The growing gap between black and white workers’ wages in the US is getting harder to explain

The gap in employment and earnings between black and white workers in the US is nothing new. Still, 53 years after the Civil Rights Act outlawed discrimination, research from the Federal Reserve Bank of San Francisco shows that the gap in wages between races has widened in recent years.

The research also highlights a particularly concerning aspect of this: the increase in the wage gap between black and white workers is also becoming more difficult to explain. That’s to say that the disparity in earnings that cannot be tied to location, education, working hours, job type, or age, is increasing.

In 1979, the average black man in the US earned about 80% of the average white man’s hourly wage. By 2016, the average black man earned just 70% as much. Among women, in 1979 the average black woman earned 95% of the average white woman’s wage, but last year this had fallen to 82%.

SF Fed-race-wage-gap
(FRBSF Economic Letter)

If, according to economic theory, wages are a reflection of productivity, this gap should be explained by “observable” factors such as age, education, and job type. Location and part-time work status are also easily measured. Researchers at the San Francisco Fed went further, trying to quantify how much these observable factors explained the gap, instead of harder-to-measure factors, such as institutions, historical pay norms, discrimination, and the public policies like the minimum wage.

In the charts below, the black line plots the earnings gap in each year and the bars separate out the factors causing it. The red bar shows the “unexplained” difference.

(FRBSF Economic Letter)

While education, industry, and occupation explain most of the difference, the researchers puzzled over a large part of the difference that couldn’t easily be accounted for. In a recently published paper, they write:

Perhaps more troubling is the fact that the growth in this unexplained portion accounts for almost all of the growth in the gaps over time. For example, in 1979 about 8 percentage points of the earnings gap for men was unexplained by readily measurable factors, accounting for over a third of the gap. By 2016, this portion had risen to almost 13 percentage points, just under half of the total earnings gap. A similar pattern holds for black women.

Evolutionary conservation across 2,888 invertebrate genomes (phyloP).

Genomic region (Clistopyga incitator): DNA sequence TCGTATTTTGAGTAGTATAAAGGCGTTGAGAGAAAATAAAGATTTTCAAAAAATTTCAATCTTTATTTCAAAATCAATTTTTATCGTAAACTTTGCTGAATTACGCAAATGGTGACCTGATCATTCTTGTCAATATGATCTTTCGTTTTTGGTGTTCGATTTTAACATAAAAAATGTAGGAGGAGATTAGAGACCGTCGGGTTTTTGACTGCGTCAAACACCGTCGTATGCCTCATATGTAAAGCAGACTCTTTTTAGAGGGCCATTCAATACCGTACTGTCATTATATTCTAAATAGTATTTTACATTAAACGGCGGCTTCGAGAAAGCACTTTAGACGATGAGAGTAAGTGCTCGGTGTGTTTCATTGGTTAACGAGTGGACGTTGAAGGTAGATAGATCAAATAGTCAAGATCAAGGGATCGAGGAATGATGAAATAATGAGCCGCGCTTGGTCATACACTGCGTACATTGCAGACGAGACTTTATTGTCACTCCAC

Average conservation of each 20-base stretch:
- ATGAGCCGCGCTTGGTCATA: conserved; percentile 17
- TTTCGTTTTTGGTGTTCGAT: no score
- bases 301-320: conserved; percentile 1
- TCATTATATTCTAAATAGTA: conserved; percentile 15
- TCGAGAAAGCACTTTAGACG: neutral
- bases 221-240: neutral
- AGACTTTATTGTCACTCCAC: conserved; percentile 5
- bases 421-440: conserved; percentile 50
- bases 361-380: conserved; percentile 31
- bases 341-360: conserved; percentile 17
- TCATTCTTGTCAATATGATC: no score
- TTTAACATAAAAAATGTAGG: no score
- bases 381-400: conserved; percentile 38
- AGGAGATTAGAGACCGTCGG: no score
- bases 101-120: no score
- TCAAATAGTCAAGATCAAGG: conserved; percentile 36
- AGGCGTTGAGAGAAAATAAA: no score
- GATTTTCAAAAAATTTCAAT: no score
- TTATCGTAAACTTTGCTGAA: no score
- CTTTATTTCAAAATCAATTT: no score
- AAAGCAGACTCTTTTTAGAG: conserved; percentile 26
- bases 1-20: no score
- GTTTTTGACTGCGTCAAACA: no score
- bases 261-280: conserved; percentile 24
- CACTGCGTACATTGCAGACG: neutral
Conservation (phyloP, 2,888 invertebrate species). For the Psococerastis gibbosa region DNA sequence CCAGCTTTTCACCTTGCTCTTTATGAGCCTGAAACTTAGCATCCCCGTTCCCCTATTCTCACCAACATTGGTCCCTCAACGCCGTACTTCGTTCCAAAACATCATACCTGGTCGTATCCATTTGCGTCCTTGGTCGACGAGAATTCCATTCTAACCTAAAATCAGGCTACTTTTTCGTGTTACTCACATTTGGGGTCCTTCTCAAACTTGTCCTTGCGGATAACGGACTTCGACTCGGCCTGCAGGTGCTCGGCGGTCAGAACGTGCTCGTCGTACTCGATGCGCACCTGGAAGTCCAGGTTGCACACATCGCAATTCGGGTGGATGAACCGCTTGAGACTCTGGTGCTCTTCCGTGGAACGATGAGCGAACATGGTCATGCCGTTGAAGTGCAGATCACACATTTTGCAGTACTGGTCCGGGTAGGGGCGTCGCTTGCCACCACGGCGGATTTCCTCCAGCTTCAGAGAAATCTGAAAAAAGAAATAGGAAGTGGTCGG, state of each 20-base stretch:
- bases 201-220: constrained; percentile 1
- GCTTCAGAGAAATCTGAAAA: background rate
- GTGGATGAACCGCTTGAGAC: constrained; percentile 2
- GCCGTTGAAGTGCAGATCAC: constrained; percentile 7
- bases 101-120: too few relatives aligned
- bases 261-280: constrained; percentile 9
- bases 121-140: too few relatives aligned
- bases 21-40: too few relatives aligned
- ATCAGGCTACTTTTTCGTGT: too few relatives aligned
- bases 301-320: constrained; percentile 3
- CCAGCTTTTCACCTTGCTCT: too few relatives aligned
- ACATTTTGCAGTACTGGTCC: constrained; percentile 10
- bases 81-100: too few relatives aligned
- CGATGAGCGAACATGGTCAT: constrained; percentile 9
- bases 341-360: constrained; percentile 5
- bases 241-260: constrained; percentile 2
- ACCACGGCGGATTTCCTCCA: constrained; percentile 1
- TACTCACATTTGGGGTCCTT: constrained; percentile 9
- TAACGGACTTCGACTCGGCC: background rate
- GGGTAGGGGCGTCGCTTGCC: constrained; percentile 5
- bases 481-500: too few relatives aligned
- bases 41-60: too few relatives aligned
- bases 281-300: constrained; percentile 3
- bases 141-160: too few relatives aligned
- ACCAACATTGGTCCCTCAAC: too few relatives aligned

The pattern for women is even more perplexing. The “unexplained” factor suddenly starts to widen the wage gap between black and white women starting in the mid-1980s. It grows rapidly from there.

(FRBSF Economic Letter)

This research builds on a more in-depth study by the Federal Reserve (pdf) published in June. That paper also found that observable factors were unable to explain the growing wage gap. By comparison, the wage gap between Hispanic and white workers was notably smaller and mostly explained by differing levels of education.

The most important question is, then, how much of this “unexplained” gap between black and white workers is down to discrimination? The short answer: probably most of it.

The authors of the San Francisco Fed study conclude that their research “implies that factors that are harder to measure—such as discrimination, differences in school quality, or differences in career opportunities—are likely to be playing a role in the persistence and widening of these gaps over time.”

The Fed study warns that some of the explanation could be because of imperfect data that measure things such as the racial skills gap. However, the researchers say it’s also possible that they are “over-controlling” for non-discriminatory factors by including, for example, education. Differences in school spending, teacher quality, attainment, and related factors face issues of discrimination at their core. In fact, additional research by the San Francisco Fed showed that black people with bachelor’s degrees saw the earnings gap with their white counterparts increase by more than for high-school graduates.

The other explanation they offer is “personal and institutional discrimination.” Prison time will have an impact on this data too, but the higher levels of incarceration among black people and a criminal justice system that is still marred by racial inequality, suggests discrimination is also at play here.

Ultimately, it seems that discrimination—whether in the “unexplained” category, or more structural racial bias that exists in educational systems and elsewhere—is widening the disparity in wages between black and white workers. Time alone will not close this gap, researchers conclude. In fact, time seems to be making it worse.

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